And you thought American
HMOs were bad.
From this point on the movie splits into two plots that have nothing to do with each other. The first plot has to do the kid. The remaining vampire is still after him and the Day Watch has designs on him for reasons that have to do with an ancient prophecy. The other plot has to do with a woman who has been cursed and turned into a powerful funnel of bad luck. The Night Watch has determined that she will cause an airliner to crash, so they have to find out who cursed her in order to send the hex back to whomever created it.
It's obvious that the producers threw a lot of money at Night Watch. It's slick looking, and director Timur Bekmambetov constructs a few really entertaining sequences, such as when the camera follows a metal bolt's fall off the airliner and down the ventilation system of an apartment building. But the script, oh the script! Rarely did we have any idea of what was going on in Night Watch. Some of it was probably the bad subtitles ("Funnel"? We think they meant vortex, but we got the idea). Most of our confusion, however, came about simply because things weren't explained. The bifurcated nature of the script made it difficult to figure out how characters and scenes related to each other. Towards the end our main characters are literally running from plot to plot trying resolve them both. They don't succeed; the child subplot ends with a depressing cliffhanger (Night Watch is reportedly the first part of a trilogy), and the hexed-woman subplot concludes with a ludicrous twist that left us shaking our heads. We're at a complete loss to explain why in some early scenes Anton appears to be a vampire, or why his partner is a stuffed owl who turns into a woman. From a certain perspective it might be refreshing that the film doesn't give up too many of its mysteries right away (which makes repeat viewings rewarding), but the picture runs the risk of alienating viewers by losing them in an overly-complex supernatural landscape. There's also a certain ugliness that runs through this movie, with Moscow portrayed as dilapidated and roach-ridden. This probably reflects the Russian mind-set, but it's a little off-putting in a fantasy like this.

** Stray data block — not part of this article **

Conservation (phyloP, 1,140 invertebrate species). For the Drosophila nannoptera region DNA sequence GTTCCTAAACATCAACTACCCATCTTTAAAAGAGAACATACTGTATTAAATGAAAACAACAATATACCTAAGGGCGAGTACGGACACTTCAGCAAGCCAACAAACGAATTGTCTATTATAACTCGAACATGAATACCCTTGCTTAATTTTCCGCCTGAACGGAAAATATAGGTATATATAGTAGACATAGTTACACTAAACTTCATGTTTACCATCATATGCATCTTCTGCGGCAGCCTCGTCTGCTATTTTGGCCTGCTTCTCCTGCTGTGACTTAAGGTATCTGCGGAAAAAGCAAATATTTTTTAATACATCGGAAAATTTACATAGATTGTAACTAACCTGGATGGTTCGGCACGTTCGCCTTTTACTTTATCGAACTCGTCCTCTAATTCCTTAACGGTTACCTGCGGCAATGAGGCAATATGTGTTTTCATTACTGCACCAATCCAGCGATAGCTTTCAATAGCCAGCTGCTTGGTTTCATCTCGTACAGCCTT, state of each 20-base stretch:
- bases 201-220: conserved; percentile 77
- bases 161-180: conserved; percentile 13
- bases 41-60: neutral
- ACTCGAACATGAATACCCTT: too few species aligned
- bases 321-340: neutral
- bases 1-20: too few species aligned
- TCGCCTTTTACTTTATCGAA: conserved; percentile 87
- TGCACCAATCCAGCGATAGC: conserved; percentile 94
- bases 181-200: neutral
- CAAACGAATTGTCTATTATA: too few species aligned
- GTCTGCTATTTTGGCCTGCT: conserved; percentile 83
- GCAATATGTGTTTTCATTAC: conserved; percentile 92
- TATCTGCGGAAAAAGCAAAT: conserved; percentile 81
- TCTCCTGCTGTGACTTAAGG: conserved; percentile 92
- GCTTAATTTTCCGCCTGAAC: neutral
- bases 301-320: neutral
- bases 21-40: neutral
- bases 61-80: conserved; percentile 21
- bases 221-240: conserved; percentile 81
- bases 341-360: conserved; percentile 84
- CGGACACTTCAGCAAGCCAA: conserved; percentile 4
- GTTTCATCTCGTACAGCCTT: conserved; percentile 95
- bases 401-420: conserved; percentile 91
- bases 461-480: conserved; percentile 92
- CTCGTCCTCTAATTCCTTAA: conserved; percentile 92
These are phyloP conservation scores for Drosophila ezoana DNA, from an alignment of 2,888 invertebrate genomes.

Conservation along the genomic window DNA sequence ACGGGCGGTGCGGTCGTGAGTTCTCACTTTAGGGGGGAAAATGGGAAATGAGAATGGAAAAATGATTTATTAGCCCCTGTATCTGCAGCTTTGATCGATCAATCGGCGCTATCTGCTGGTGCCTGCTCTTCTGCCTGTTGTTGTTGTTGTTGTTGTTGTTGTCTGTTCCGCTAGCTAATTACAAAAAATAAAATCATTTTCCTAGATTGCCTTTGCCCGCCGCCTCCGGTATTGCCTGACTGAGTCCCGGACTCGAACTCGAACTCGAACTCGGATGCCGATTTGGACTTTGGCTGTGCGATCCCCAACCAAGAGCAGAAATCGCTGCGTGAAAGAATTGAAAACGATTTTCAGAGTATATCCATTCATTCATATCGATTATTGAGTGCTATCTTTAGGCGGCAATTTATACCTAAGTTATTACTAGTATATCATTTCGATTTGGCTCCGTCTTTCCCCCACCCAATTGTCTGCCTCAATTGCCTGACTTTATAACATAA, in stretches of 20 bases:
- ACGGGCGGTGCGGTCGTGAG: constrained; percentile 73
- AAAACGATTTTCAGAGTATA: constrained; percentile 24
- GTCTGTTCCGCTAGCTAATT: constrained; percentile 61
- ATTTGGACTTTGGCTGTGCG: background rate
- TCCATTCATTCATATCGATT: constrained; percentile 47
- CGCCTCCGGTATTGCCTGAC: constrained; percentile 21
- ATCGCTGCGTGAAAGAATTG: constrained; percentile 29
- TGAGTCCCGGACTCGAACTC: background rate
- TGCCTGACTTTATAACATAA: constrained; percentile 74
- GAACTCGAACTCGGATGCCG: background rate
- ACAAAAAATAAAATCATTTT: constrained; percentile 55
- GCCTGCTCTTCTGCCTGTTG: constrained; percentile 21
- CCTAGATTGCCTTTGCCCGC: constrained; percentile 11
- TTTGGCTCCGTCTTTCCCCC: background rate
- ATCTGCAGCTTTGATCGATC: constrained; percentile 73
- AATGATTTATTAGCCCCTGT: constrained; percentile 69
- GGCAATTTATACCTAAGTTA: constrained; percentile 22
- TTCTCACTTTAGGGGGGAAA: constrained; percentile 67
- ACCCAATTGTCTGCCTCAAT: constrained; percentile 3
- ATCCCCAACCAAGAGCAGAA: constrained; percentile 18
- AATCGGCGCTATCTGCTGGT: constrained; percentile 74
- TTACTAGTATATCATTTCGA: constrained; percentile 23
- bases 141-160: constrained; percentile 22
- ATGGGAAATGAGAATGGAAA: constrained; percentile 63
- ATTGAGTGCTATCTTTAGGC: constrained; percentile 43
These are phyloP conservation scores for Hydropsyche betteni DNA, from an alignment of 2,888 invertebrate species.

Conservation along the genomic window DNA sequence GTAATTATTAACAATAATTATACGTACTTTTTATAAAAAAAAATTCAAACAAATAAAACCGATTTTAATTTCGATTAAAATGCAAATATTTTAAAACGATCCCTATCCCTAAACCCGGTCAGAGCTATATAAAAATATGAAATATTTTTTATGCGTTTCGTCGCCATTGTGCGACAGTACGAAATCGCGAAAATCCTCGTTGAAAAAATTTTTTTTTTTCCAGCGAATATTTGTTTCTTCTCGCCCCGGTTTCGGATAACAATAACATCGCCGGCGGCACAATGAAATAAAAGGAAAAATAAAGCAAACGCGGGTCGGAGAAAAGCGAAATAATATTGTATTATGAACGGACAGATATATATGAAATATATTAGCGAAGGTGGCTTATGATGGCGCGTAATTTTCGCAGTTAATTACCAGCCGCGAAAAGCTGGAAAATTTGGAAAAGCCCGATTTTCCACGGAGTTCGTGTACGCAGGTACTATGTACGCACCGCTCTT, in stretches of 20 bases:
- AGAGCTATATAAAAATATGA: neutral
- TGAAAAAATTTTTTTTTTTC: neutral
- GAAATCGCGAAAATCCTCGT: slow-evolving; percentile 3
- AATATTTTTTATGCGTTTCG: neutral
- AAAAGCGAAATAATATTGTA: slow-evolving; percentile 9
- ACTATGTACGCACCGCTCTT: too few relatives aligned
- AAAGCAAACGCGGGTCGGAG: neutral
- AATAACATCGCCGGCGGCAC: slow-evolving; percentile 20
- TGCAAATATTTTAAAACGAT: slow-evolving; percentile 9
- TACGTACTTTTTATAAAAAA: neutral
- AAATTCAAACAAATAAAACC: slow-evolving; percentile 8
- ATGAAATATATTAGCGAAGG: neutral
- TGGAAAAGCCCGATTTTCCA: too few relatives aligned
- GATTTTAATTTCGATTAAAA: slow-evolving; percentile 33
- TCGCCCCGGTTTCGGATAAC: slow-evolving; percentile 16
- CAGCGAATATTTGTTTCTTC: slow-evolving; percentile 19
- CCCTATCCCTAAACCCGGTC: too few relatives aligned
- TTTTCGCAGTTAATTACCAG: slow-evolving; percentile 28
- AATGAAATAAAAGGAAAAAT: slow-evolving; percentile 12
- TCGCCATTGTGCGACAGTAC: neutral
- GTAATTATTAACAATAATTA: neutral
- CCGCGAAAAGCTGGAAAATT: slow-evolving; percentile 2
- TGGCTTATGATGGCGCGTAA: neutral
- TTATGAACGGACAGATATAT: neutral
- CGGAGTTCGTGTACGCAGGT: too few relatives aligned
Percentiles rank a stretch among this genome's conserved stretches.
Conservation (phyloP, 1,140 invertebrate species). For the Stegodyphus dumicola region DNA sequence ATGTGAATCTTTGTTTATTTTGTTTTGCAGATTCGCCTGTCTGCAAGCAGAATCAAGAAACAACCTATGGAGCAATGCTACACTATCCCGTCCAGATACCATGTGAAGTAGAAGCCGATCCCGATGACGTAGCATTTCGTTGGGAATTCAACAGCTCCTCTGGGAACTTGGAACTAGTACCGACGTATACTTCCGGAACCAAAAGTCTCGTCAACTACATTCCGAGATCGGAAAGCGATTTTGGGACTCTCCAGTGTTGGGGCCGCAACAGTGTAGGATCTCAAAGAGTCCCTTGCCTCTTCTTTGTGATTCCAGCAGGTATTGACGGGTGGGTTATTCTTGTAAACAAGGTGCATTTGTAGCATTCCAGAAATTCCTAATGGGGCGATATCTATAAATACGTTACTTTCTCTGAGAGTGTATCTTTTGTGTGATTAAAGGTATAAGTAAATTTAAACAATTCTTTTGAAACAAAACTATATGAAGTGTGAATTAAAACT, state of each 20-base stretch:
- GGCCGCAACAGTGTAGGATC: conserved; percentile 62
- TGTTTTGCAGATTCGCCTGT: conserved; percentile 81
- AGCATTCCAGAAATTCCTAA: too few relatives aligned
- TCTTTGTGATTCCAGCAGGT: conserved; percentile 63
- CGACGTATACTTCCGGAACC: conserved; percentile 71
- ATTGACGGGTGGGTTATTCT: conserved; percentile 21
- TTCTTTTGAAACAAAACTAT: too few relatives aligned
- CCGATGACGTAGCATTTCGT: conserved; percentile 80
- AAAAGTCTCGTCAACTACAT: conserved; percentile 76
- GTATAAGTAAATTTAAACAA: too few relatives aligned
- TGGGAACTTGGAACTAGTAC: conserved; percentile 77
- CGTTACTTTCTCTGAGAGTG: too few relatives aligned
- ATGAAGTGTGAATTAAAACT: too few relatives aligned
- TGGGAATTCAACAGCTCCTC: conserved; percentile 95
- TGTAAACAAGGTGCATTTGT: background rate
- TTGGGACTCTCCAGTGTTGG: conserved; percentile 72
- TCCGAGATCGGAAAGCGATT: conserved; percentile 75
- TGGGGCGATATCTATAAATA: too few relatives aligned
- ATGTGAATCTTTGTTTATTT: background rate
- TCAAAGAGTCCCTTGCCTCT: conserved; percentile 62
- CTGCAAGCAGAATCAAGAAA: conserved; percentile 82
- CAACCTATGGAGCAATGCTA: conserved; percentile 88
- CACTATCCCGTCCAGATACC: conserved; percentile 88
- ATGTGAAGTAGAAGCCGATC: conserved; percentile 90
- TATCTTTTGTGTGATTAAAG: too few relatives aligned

Next time he should
ask for a Bud Light.
Granted, we've seen plenty of supernatural thrillers from Hong Kong that make even less sense than Night Watch, and enjoyed them. But those thrillers go overboard on the action, matching the loopy plots with cool fights. There isn't much action in Night Watch. The climatic fight is between a guy we've seen before only who pulls his own spine out to use as a sword (okay, we admit, that's pretty cool) and Anton, who wields a florescent light bulb (not so cool). The live action is inter-cut with shots of the action as a video game (lame). If Night Watch could have matched its visual style with either neat fights or an interesting script we would be more enthusiastic about it, but the only thing that makes it stand out now is some really nice cinematography and the fact that's it's Russian.